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8 Things Hearing People Can Do To Better Communicate with Deaf People

Communication between hearing and deaf or partially hearing people should not be difficult. There are some actions that hearing people can take to help reduce anxiety for deaf people who may be nervous or worried about communicating.

Keep reading below to see our top tips that hearing people can do, to better communicate with deaf people.

Get our attention

If you want to speak to a deaf person, first, get their attention by either waving or a gentle tap, so they can face you and focus on you. If you are speaking to someone who is hard of hearing, remember they rely on hearing aids which may be picking up other background sounds. In a noisy environment, that can make it difficult for them to hear what you are saying.

Speak Visibly and Clearly

When you are talking to someone who is deaf or hard of hearing, who may have a hearing aid, remember it is not about volume so there is no need to raise your voice or shout.

Continue to speak as you normally do but remember to speak clearly so they can also lipread you. It would be helpful to include appropriate facial expressions so they can follow the conversation better.

Repetition is Key

Someone who is deaf or hard of hearing may rely on lipreading to follow a conversation. Remember that they may not get 100% of the conversation so it’s important to be patient and repeat if necessary. This may take a few tries but don’t give up!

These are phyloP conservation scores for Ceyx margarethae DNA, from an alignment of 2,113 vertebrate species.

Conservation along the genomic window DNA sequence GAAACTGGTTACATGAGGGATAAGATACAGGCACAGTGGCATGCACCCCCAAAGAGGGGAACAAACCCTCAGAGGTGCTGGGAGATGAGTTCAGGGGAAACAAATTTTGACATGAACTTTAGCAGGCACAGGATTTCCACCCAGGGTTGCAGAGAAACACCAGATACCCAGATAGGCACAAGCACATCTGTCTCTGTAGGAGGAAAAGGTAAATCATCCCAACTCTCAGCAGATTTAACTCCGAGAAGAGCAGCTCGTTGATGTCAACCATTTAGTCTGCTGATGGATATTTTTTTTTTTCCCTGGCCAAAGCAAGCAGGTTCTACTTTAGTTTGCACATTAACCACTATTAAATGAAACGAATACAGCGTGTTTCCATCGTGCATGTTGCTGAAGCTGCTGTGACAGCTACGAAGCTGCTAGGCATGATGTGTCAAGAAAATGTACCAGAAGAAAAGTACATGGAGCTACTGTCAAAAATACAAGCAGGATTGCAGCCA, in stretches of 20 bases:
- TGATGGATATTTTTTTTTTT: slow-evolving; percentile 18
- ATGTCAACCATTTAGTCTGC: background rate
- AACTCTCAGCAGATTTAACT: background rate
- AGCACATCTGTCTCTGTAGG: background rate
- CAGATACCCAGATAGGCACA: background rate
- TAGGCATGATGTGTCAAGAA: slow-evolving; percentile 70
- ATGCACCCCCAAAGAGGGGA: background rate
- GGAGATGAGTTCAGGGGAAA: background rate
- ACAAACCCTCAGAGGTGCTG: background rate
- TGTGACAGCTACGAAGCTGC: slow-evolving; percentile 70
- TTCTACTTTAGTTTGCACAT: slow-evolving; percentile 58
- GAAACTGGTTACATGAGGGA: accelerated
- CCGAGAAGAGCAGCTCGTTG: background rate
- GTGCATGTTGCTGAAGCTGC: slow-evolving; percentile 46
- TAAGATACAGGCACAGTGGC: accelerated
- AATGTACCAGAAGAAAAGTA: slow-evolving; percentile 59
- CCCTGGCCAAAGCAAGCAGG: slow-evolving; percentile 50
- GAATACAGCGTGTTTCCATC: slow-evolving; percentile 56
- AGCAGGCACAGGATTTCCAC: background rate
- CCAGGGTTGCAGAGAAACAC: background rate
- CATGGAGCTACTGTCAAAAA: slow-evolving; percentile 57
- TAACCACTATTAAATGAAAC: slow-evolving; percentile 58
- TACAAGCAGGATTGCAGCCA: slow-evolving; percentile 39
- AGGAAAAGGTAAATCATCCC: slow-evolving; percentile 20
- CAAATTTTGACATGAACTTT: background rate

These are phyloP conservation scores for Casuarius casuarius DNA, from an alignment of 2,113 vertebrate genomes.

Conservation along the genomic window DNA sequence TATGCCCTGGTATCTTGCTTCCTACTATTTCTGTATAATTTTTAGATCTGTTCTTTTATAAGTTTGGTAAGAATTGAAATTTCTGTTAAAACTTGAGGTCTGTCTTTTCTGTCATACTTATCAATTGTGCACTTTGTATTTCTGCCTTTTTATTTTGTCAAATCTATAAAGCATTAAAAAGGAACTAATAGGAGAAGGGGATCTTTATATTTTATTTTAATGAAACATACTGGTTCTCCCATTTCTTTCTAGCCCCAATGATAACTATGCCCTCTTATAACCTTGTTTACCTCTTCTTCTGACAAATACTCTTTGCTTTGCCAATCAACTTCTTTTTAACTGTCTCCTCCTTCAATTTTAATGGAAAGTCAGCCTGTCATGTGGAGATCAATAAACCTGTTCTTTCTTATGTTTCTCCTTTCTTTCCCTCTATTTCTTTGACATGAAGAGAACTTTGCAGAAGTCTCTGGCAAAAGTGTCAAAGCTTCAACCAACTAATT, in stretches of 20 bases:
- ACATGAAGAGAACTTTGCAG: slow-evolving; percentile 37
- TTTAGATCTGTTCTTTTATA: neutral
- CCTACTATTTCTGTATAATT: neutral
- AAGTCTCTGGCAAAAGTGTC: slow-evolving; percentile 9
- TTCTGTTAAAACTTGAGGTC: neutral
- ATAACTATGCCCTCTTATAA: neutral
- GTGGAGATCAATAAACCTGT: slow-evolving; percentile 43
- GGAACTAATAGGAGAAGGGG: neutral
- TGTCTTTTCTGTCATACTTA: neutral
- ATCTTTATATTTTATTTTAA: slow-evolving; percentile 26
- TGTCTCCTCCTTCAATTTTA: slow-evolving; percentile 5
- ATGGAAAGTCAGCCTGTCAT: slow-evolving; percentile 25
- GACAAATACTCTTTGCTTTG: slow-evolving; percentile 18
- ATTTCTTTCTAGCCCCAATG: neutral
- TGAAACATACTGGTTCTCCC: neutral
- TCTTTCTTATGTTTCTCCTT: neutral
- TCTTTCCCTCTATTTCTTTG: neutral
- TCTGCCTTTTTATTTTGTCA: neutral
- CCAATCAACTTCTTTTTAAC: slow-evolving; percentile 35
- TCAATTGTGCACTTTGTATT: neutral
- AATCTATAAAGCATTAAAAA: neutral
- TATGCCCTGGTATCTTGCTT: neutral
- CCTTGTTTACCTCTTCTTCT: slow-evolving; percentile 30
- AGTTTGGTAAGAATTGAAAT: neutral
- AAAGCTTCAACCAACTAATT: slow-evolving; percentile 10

Bear in mind that connection via digital communications may affect the flow of the conversation so it’s important to have a pen and paper ready so you can write it down and show them online. There is often a chat facility included with digital communication so if you can, give that a go as well! 

Be welcoming and Smile

Deaf and hard of hearing people can become anxious at the thought of having to communicate with someone who isn’t deaf aware. Just being friendly with a smile is the first step to help them instantly relax with the knowledge that you are prepared to try and communicate with them.

 Learning British Sign Language (BSL)

Learning some basic British Sign Language would help you to communicate more easily with deaf people and make them less nervous. BSL is a fantastic skill to have.

Learning this specialist and unique language includes how to fingerspell the alphabet and making simple gestures. Using basic BSL gestures can really help to ease what may otherwise be an awkward conversation that could result in misunderstandings.

Use captions in online communication

Using captions in online communications such as Zoom or MS Teams or as part of online presentations, can be a useful tool in improving your communication with deaf people.

Although this is accessible for deaf people, bear in mind that, for many, British Sign Language (BSL) is their first language so English may still be hard for them to follow. If you are using captions, make sure to use basic words and sentence formats that are easy for them to understand.

Texting rather calling

Texting rather than calling will make it accessible for deaf people to communicate with you. You can also use email to reach them.

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Posted 24th February 2022